Understanding how credit card interest works is the key to knowing how to manage your card debt. Below, we'll break down the things you need to know about interest on credit cards, when credit cards charge interest, how often you may get charged and what to do to pay less in credit card interest.
What is purchase interest charge?
Credit card purchase interest is what a credit card issuer charges when you don't pay off your statement balance in full by the end of the billing cycle in which the purchases were made. The purchase interest charge is based on your credit card's annual percentage rate (APR) and the total balance on the card.
When do credit cards charge interest?
Credit cards charge interest on any balances that you don't pay by the due date each month. When you carry a balance from month to month, interest is accrued on a daily basis, based on what's called the Daily Periodic Rate (DPR).
DPR is just another way of saying what your daily interest charge is. That's calculated by taking your credit card's APR and dividing it by 365, for all the days in the year.
So if your card has a 15.99% APR, your DPR would be 0.0438%.
The reason why credit card balances can quickly build up on cards with high APRs is because of compounding interest charges that occur on a daily basis.
At the end of each day, credit card interest is calculated and added to your balance for the next day. This continues every day for the billing period, so the interest you're charged one day becomes part of the balance on which interest is charged the next day, and so on. At the end of the month, the lender will add up all of these daily interest charges on your purchases and put it on your card as a finance charge.
Is there a grace period for credit card payments?
Most credit cards provide an interest-free grace period of around 21 days–starting from the day your monthly statement is generated, to the day your payment is due. However, if you don't pay it during that time, an interest charge will go into affect and you will end up with a balance that rolls over to the next month.
Do you get charged interest if you pay the minimum?
Yes, if you pay the minimum payment on your credit card statement, you do get charged interest. By paying the minimum you keep your account in good standing but you do not avoid accruing interest. The exception to this is if you have a card with a 0% introductory APR, which usually is for a set period of time. Once that introductory period is done, your APR resets and you begin accruing interest on the balance.
Is credit card interest charged monthly?
Interest is charged on a monthly basis in the form of a finance charge on your bill. Interest will accrue on a daily basis, between the time your next statement is issued and the due date, which means that you'll have an even larger balance due, even if you haven't used your card during that month.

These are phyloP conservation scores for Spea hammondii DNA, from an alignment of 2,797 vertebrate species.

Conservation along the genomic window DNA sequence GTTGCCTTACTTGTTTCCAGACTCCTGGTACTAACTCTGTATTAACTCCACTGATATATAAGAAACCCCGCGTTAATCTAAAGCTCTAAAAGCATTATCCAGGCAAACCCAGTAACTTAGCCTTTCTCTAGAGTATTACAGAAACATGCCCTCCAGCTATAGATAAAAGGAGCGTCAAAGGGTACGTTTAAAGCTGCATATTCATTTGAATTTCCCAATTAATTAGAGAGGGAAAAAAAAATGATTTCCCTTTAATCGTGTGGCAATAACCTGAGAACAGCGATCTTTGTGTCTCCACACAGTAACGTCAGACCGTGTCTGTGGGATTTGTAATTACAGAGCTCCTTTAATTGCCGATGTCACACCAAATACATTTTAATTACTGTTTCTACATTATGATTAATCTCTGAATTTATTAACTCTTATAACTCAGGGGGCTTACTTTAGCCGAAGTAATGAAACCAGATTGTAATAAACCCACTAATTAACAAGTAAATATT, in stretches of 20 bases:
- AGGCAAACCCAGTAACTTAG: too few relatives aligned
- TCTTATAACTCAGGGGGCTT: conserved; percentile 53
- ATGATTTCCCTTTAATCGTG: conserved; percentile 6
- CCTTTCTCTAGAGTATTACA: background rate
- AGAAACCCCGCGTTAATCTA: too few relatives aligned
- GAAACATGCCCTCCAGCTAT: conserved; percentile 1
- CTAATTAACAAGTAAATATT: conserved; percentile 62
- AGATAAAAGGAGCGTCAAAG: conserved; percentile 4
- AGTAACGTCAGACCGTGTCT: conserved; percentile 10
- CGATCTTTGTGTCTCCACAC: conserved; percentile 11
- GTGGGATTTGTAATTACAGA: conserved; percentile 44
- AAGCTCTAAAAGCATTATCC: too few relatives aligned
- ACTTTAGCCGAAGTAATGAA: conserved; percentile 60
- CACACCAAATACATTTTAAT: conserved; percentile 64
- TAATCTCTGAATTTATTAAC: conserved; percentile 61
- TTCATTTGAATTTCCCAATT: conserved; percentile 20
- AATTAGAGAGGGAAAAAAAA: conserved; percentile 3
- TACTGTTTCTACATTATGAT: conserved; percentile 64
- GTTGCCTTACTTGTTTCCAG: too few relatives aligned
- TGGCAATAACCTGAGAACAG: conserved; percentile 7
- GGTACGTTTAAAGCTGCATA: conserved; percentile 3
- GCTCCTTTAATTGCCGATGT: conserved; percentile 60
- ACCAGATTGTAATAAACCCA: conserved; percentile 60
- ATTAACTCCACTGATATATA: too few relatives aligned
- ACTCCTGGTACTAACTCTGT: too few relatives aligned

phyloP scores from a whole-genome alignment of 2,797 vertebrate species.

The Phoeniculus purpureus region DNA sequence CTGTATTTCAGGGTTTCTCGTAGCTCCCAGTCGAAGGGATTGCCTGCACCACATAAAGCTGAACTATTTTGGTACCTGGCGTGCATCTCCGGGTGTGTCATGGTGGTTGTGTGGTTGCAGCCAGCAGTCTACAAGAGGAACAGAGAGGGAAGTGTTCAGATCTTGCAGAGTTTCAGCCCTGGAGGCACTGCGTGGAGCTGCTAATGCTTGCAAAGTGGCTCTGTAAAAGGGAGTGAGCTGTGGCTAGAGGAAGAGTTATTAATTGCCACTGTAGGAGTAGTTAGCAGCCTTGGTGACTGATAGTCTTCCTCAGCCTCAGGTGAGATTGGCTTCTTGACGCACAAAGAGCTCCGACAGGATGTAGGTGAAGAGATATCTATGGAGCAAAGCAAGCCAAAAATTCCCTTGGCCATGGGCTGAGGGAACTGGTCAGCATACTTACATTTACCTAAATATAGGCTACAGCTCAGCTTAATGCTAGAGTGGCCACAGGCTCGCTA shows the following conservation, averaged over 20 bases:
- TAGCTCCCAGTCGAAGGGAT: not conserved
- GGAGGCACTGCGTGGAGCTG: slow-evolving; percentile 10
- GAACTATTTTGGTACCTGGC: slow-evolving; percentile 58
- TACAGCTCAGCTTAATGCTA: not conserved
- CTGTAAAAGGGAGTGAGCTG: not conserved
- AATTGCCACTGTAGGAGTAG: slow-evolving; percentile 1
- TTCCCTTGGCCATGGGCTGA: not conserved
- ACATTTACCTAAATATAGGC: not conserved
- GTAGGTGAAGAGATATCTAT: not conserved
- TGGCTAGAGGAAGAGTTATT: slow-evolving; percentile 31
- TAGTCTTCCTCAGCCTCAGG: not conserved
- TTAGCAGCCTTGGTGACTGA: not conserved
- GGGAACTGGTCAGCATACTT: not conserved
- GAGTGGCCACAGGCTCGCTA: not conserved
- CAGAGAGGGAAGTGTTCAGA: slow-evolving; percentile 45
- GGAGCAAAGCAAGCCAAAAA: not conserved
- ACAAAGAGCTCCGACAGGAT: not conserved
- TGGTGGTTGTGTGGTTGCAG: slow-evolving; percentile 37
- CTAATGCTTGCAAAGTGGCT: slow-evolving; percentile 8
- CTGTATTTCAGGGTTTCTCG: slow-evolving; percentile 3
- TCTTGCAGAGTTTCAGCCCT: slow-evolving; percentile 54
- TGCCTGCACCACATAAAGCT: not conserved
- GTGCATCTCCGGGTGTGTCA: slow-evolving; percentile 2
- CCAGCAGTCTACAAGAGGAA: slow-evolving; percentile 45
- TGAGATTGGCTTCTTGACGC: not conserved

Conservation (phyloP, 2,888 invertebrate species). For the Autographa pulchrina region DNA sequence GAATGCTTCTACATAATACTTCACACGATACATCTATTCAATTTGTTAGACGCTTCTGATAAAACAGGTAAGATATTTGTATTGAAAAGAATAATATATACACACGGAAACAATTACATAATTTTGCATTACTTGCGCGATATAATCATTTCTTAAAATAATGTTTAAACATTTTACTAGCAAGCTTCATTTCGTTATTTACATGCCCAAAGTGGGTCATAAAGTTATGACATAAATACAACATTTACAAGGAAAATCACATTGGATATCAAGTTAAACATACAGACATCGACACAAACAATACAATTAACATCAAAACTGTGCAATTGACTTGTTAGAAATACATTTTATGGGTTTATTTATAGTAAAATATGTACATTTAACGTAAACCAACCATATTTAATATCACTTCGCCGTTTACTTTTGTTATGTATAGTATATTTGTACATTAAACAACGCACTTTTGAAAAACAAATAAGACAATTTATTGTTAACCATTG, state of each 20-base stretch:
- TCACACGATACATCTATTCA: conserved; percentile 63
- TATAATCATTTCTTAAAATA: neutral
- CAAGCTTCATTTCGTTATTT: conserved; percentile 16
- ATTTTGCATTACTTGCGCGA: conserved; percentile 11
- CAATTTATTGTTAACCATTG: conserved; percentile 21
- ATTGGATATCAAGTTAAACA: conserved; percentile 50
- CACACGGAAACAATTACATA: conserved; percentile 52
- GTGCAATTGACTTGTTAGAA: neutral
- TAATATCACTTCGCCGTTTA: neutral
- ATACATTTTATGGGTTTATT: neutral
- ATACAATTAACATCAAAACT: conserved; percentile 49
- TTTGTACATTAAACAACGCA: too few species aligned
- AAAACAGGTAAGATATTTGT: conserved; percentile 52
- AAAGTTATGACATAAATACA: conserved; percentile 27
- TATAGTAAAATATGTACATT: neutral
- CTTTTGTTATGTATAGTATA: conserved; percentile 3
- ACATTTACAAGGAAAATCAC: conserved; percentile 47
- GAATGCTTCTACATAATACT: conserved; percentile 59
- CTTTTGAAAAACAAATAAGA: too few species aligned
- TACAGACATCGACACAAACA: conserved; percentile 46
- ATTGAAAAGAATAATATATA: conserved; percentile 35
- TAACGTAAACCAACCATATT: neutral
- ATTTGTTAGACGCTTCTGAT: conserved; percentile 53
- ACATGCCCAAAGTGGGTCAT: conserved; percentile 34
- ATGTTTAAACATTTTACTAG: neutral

Let's say you didn't pay off your card in full in August and you have a $1000 balance that carries over until you receive a new statement on September 1. Even though your payment isn't due until September 30, interest will be accruing every day between September 1 and when you pay it.
That means that even if you pay off the $1000 balance by September 30, your October 1 bill will have a balance made up of the interest you've accrued on that balance from September 1-29.
How do I pay down my credit card?
You can manage to pay down your balance by:
- Paying your bill as soon as you get it. Don't wait until the last due date to pay it, because there is a lag between when the bill is issued and the date due, during which you're being charged interest on your previous month's balance.
- Paying your bill several times during the month. Doing so will also reduce the amount of daily compound interest charge accrued.
- Transferring balances to a 0% card. There are balance transfer cards out there that offer 0% promotional APR periods. Before you transfer your balance:
- Calculate the amount you would need to pay every month to get rid of the balance before the 0% promotional APR period ends and then transfer over what you think you can afford to pay. High APRs usually kick in once the promotion ends.
- Put those monthly payments on autopay, because you might lose the 0% if you're late to pay the bill. Consider any fees related to the balance transfer, and factor those into your total cost.
Interest charges are complicated, and credit cards can become expensive financial tools if the balances build up over time. Understanding how interest is accrued on the card can help you understand more about how your payments are being applied and help you pinpoint methods for paying off your cards.
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